The ability for a photograph to convey a message or evoke an emotion is a well documented and understood phenomenon. The art of presenting information in a striking, visual manner – the very basis of all design – shares a lot in common with photography. Both a well framed photograph and a well balanced design use the same principles to create a pleasant visual experience. Technological advances in high speed internet, bandwidth increases, and constant mobile connectivity have removed many of the older barricades that had prevented us from using high quality photography online. We have entered the age of the photograph.
The popularity of image sharing applications such as Instagram and even Facebook consistently reaffirm the notion that a picture is worth a thousand words. The internet has progressed (or arguably regressed) to the point where many serious issues and debates have been reduced to a single image and a sarcastic quip. Technology doesn’t always evoke a positive change. That being said, we can use the powerful nature of photography to our advantage in web design.
Photography as design
Using photography as a major design element is an especially useful tool when we consider the limitations set forth by responsive web design and a content centric view of the web. Since we no longer have control over how our content will be delivered at all times, we have to focus our efforts to make sure that each visual element is providing the impact that we desire.
Using impactful, high resolution photography as a design element can help to bring a warm, tactile, physical element to a medium that is generally regarded as very cold and digital. When used in conjunction with appropriate typography and layout, photography can help to reinforce a desired emotional reaction to the design.
Photography as content
Telling you that photography can help you sell your product should not be something I need to reiterate here, but there are a few aspects of product photography that seem to fall through the cracks. The most important and often overlooked element is staging. Staging a product photo allows you to do more than simply show potential buyers what the product looks like, it lets you reinforce an existing narrative.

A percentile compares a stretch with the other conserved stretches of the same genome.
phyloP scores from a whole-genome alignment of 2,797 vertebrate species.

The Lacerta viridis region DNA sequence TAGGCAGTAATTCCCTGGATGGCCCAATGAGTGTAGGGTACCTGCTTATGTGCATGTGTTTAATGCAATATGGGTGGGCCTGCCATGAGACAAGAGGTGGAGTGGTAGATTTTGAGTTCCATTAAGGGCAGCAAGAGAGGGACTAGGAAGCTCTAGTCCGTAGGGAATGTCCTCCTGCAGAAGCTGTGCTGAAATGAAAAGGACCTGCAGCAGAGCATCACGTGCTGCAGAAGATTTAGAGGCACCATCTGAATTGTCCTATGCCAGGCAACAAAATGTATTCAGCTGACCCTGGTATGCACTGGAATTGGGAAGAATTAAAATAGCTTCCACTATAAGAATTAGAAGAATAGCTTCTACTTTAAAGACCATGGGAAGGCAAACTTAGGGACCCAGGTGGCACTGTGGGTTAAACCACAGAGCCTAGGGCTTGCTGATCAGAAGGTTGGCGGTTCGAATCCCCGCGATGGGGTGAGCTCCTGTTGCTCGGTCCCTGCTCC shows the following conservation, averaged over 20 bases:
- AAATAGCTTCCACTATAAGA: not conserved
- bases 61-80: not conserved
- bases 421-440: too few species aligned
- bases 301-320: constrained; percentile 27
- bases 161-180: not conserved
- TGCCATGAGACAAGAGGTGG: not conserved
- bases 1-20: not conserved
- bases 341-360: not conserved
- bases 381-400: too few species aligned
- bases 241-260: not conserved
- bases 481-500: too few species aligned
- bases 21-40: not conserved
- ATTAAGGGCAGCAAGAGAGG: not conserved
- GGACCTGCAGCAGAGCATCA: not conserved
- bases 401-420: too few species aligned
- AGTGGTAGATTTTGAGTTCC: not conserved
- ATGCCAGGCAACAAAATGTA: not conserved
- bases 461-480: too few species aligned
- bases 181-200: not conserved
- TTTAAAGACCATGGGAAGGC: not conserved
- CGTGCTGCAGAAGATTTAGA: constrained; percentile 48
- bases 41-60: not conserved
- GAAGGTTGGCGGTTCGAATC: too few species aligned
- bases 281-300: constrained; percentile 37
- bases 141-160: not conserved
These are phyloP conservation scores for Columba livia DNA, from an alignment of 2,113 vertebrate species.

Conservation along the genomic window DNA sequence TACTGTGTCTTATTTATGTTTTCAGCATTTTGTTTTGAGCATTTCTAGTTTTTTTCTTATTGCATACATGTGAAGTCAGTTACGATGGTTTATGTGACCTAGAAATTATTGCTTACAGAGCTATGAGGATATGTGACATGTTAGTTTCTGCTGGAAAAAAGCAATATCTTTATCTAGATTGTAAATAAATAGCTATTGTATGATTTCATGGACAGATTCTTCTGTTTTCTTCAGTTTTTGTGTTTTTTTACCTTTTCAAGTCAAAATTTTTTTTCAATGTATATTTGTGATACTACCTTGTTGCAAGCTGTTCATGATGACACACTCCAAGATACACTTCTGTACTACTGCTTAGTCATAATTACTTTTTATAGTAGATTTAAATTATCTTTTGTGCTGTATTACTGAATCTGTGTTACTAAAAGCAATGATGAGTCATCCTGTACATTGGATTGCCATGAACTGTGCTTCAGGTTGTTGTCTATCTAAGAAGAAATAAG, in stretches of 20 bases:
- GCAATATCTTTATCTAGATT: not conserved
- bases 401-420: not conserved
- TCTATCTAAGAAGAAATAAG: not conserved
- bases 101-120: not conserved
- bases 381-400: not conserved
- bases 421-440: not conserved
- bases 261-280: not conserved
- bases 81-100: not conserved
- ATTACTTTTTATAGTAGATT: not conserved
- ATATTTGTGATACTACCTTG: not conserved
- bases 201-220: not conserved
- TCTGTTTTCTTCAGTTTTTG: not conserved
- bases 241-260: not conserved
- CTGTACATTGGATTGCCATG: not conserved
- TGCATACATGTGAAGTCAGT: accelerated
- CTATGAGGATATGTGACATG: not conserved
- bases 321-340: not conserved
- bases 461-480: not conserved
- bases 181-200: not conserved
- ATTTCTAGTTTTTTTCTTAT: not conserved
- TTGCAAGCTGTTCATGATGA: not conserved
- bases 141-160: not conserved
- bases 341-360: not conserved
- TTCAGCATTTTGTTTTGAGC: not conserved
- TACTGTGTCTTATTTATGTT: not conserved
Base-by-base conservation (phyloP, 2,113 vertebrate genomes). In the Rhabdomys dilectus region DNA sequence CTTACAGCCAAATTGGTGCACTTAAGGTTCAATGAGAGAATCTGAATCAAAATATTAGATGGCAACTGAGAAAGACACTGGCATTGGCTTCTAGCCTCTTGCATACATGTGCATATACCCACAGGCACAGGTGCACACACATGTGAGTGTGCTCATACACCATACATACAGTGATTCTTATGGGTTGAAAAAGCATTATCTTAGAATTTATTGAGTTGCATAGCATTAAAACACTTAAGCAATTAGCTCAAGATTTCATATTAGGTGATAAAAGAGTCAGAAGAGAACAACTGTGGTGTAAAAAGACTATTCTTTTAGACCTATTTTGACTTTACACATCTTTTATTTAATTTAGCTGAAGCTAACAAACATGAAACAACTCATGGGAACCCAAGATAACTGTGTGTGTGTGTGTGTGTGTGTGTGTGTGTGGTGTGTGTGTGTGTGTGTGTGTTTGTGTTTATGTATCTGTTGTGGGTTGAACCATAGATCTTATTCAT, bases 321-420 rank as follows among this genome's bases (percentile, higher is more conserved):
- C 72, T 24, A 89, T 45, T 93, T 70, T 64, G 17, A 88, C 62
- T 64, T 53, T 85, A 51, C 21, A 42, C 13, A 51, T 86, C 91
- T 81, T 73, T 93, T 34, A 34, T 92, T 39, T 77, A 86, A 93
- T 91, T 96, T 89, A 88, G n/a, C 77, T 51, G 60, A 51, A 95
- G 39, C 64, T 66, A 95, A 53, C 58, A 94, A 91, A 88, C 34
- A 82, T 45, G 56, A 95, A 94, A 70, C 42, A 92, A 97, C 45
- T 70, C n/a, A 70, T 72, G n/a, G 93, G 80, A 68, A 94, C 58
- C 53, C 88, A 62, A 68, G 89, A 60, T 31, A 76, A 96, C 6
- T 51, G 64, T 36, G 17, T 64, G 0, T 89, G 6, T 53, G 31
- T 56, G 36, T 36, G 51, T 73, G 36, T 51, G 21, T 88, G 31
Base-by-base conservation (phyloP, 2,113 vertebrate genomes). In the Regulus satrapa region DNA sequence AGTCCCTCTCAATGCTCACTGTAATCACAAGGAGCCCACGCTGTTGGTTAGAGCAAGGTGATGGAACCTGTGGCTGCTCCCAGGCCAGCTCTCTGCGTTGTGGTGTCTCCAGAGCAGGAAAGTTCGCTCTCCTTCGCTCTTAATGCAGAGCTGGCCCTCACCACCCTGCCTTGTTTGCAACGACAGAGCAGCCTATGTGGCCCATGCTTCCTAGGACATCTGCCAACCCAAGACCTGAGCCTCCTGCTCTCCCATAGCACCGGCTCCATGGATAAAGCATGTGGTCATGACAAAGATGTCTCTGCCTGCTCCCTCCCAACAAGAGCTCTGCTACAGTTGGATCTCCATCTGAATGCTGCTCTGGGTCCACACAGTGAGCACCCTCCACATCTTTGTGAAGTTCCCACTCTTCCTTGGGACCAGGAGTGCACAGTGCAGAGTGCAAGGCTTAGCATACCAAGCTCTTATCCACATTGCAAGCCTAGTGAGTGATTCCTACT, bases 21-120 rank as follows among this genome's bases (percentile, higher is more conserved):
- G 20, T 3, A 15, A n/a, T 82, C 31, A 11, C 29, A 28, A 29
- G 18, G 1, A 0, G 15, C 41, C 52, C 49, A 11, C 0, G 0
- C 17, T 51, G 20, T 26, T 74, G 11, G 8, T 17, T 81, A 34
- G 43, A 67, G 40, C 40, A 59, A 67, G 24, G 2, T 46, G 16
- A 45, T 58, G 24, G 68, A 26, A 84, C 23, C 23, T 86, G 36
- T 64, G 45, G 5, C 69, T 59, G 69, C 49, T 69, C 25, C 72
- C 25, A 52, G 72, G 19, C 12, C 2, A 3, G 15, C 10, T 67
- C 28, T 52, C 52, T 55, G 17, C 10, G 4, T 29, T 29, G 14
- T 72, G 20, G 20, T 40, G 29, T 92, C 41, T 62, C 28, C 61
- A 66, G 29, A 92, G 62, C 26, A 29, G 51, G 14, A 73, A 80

As an example, we recently shot a custom built guitar for a local craftsman and instead of simply bringing the guitar into our studio for a basic, white background isolated product shot, we decided to use product staging to tell more of a story.
This particular guitar was hand-crafted out of 100-year-old reclaimed barn wood. It didn’t make any sense to simply photograph the instrument on white when we could capture it more in its own element. Surrounding the instrument with vintage tools, wood chips and placing it on a hand-built work bench helped expand the narrative.
Another common mistake is believing that every photo is created equally. There is a big difference between a high-resolution, well framed, professional photo and something that was quickly shot on someone’s phone from a passing vehicle. This should also be something that doesn’t need to be said, but from my experience it comes up over and over again.
For example, suppose you were tasked to create a website for a local restaurant and had to choose between the following photos.
It doesn’t take Ansel Adams to realize that these photos are not going to evoke the same reaction from the visitor, in fact the second may actually be doing more harm than good. While budgetary restrictions often come into play with these types of things, it’s important to realize that each element of your website should work together with the others to present a clear, concise, and professional exterior.
Proper usage food photo example provided by Kevan Luc Morin. Cheers!